Sign in to follow this  
Metallon

The road towards Level Design

Recommended Posts

Metallon    201
I was directed here by soe nice guys over at the Technicks ;) So a couple of weeks ago, I learned that aspiring to be a game designer, having very cool ideas (fleshed out or no) and displaying a good grip of the English language and whatnot, is just not enoguh at times. Why? Well, because before I can start my own project and ask others to join in, I think it's only fair that I get some experience with working in a team before attempting to lead one myself. The other reason is that I feel I want to be able to contribute with something else besides creating heaps of game ideas. Sure, aside from writing GDD's and making sure things run along smoothly, I feel it would be nice if I would contribute with something else... The position I'm thinking about would be Level Design. Since I don't have the tools necessary to compose music or design graphics, I can't be Composer or Graphics Artist or Graphics Designer. I'm not confident in my drawing skills, so that excludes Concept Artist (I could do a few things but only a few). I don't know how to program, so that's out of the question as well. (SIDENOTE: Why are my threads always so long?) So, if I want to do some Level Design because I feel that's something concrete I can work with on a continual basis, what would I need? What skills and tools or programs would be required? This, of course, varies depending on what kind of game is being made.

Share this post


Link to post
Share on other sites
Tom Sloper    16040
Quote:
Original post by Metallon
(SIDENOTE: Why are my threads always so long?)
So, if I want to do some Level Design blah blah blah blah blah blah blah, what would I need? Blah blah blah blah blah blah.

Your threads are clearly too long because you put too many words into them! (^_^)
Yes, level design is a good way to break into game design. To start learning level design, you should play with mod tools that many PC games come with. Start small, learn, then expand your knowledge gradually.

Share this post


Link to post
Share on other sites
Metallon    201
Exactly my thoughts! For the time being, my computer is kind of crap so I can only work with smaller maps using Warcraft III's World Editor. Once I get my new computer (should be around July or August(, I think I'll start using UnrealEd*.

But, if I want to join a team who wants to make a game, what programs do I use, or does that differ depending on what kind of game it is? I think that's the valid question: what program(s) do I use if I want to be a level designer for a team? Right now we're talking about the teams that people create around here on GameDev.

Thanks for the reply, Tom! (I like your site, it's me haven to FAQs)

* When using UnrealEd, do you have access to UnrealScript?

Share this post


Link to post
Share on other sites
Captain P    1092
Quote:
Original post by Metallon
But, if I want to join a team who wants to make a game, what programs do I use, or does that differ depending on what kind of game it is? I think that's the valid question: what program(s) do I use if I want to be a level designer for a team? Right now we're talking about the teams that people create around here on GameDev.

Depends on the team. Generally speaking, the better teams won't let you in that easily, unless you've got some work to show. Bad teams, on the other hand, will take anyone that shows up - and usually fall apart just as quick.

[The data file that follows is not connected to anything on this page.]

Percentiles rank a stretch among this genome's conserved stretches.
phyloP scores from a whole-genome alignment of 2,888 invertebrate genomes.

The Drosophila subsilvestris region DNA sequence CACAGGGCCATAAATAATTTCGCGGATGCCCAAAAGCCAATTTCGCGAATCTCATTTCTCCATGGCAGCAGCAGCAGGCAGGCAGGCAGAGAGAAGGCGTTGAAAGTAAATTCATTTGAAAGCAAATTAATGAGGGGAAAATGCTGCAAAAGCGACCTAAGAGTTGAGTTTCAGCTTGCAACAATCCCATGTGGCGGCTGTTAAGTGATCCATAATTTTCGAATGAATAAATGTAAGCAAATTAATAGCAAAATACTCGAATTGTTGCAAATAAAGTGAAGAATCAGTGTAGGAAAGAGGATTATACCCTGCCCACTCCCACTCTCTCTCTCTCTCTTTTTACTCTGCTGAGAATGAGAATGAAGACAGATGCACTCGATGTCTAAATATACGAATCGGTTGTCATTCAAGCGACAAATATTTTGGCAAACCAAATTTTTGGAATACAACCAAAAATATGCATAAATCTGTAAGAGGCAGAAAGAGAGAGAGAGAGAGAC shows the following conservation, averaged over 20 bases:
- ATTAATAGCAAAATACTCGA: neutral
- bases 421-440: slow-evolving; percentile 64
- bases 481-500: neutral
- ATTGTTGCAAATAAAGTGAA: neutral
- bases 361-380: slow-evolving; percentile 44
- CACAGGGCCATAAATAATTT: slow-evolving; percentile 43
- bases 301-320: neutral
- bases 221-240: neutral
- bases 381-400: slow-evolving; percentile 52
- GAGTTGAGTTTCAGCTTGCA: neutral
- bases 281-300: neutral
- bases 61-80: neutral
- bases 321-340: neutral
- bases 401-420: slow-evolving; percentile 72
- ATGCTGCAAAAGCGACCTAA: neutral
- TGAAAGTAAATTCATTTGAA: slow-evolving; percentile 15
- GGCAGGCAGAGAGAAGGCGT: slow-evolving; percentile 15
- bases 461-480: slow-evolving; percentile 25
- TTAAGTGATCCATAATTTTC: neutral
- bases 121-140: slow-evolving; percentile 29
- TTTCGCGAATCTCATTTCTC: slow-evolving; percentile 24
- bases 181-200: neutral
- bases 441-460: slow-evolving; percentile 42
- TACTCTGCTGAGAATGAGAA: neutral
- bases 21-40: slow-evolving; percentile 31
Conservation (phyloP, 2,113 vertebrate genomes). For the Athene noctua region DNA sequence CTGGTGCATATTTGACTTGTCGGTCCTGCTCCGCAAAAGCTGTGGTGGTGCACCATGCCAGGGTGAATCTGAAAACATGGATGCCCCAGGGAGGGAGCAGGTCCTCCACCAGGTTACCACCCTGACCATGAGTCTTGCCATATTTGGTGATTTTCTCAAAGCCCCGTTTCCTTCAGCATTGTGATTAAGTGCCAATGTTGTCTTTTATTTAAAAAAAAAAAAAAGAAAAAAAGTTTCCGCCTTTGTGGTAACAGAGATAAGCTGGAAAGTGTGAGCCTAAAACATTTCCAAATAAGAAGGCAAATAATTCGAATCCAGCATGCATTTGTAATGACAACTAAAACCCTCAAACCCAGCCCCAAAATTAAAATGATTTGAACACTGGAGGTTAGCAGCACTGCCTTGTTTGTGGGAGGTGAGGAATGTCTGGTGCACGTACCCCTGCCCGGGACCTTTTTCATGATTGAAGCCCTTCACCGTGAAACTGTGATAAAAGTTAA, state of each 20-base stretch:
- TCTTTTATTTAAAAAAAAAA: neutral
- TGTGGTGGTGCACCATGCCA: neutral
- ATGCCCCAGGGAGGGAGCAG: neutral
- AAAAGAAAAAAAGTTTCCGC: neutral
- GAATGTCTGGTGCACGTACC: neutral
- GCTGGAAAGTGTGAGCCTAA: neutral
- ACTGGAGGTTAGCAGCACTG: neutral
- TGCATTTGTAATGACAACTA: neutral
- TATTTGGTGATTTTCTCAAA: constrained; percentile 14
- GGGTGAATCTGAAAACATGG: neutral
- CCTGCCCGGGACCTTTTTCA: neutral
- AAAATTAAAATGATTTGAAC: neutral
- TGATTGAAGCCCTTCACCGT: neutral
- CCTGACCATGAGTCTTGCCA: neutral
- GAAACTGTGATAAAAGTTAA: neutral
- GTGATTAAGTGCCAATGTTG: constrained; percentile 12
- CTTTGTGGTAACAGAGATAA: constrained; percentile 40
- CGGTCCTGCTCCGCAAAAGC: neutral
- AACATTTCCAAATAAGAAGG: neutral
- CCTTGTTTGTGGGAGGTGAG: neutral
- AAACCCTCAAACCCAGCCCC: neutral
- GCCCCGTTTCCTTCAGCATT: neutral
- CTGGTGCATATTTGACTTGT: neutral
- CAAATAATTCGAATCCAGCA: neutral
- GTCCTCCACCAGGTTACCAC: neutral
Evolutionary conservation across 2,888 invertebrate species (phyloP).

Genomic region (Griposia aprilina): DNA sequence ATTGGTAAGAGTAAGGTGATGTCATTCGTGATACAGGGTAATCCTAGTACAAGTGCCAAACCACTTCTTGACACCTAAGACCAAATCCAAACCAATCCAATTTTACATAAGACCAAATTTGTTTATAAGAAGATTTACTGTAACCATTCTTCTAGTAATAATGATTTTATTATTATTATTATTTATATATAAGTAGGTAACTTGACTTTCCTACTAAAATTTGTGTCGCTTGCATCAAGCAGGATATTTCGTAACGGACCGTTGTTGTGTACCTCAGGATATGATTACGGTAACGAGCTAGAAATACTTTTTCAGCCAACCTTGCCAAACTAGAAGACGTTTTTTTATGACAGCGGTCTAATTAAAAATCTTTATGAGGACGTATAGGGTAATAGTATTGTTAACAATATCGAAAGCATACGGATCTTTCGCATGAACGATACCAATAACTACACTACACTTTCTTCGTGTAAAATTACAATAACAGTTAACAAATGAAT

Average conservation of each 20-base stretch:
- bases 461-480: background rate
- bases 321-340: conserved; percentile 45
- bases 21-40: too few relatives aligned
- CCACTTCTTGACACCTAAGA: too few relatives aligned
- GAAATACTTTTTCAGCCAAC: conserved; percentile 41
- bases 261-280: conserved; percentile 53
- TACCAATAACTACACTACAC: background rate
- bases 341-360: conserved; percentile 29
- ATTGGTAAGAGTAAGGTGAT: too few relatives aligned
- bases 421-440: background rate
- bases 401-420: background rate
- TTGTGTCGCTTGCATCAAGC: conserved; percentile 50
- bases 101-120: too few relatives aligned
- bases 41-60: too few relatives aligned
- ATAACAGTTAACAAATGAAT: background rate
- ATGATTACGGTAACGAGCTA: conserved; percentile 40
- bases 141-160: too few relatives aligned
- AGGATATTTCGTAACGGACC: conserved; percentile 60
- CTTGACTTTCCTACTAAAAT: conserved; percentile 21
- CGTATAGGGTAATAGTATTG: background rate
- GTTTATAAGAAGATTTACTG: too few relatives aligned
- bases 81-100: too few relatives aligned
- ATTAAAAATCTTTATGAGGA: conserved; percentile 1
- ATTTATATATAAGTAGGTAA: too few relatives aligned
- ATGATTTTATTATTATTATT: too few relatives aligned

Which programs you use depend on which game you're modding. Hammer editor for the Half-Life series, UnrealEd for the Unreal series, and so on. For modelling, it's usually 3DS Max or another modelling package, combined with some game-specific conversion tools. Just look around in some modding communities to get a better idea of the ins and outs of modding a game.

Quote:
* When using UnrealEd, do you have access to UnrealScript?

That shouldn't take too long to find out. ;) Anyway, yes, it appears that UnrealEd allows you to write and compile UnrealScript.

Share this post


Link to post
Share on other sites
Metallon    201
Quote:
Original post by Captain P
Depends on the team. Generally speaking, the better teams won't let you in that easily, unless you've got some work to show. Bad teams, on the other hand, will take anyone that shows up - and usually fall apart just as quick.


It isn't that easy to tell if a team is good or bad unless they can prove otherwise - with a finished project maybe? However, any decent team will ask of me to show them asample map or two. No serious team will just tell me to join with no idea of whether I can do my job or not.

Quote:

For modelling, it's usually 3DS Max or another modelling package, combined with some game-specific conversion tools. Just look around in some modding communities to get a better idea of the ins and outs of modding a game.


I'll have to do that. That was part of my question initially; if I needed some sort of modelling program if the game is not a mod of some kind. I don't think 3DS Max is available anymore, though.

Share this post


Link to post
Share on other sites
3DS can be hard to get hold of, unless you have access to it through a college or university. I'm not sure but I think Maya, the other widely used 3d modeling tool, still offers a learners edition for those not looking to make a profit out of it. Most of the skills you could pick up in Maya are transferable to other 3D packages.

Share this post


Link to post
Share on other sites

Create an account or sign in to comment

You need to be a member in order to leave a comment

Create an account

Sign up for a new account in our community. It's easy!

Register a new account

Sign in

Already have an account? Sign in here.

Sign In Now

Sign in to follow this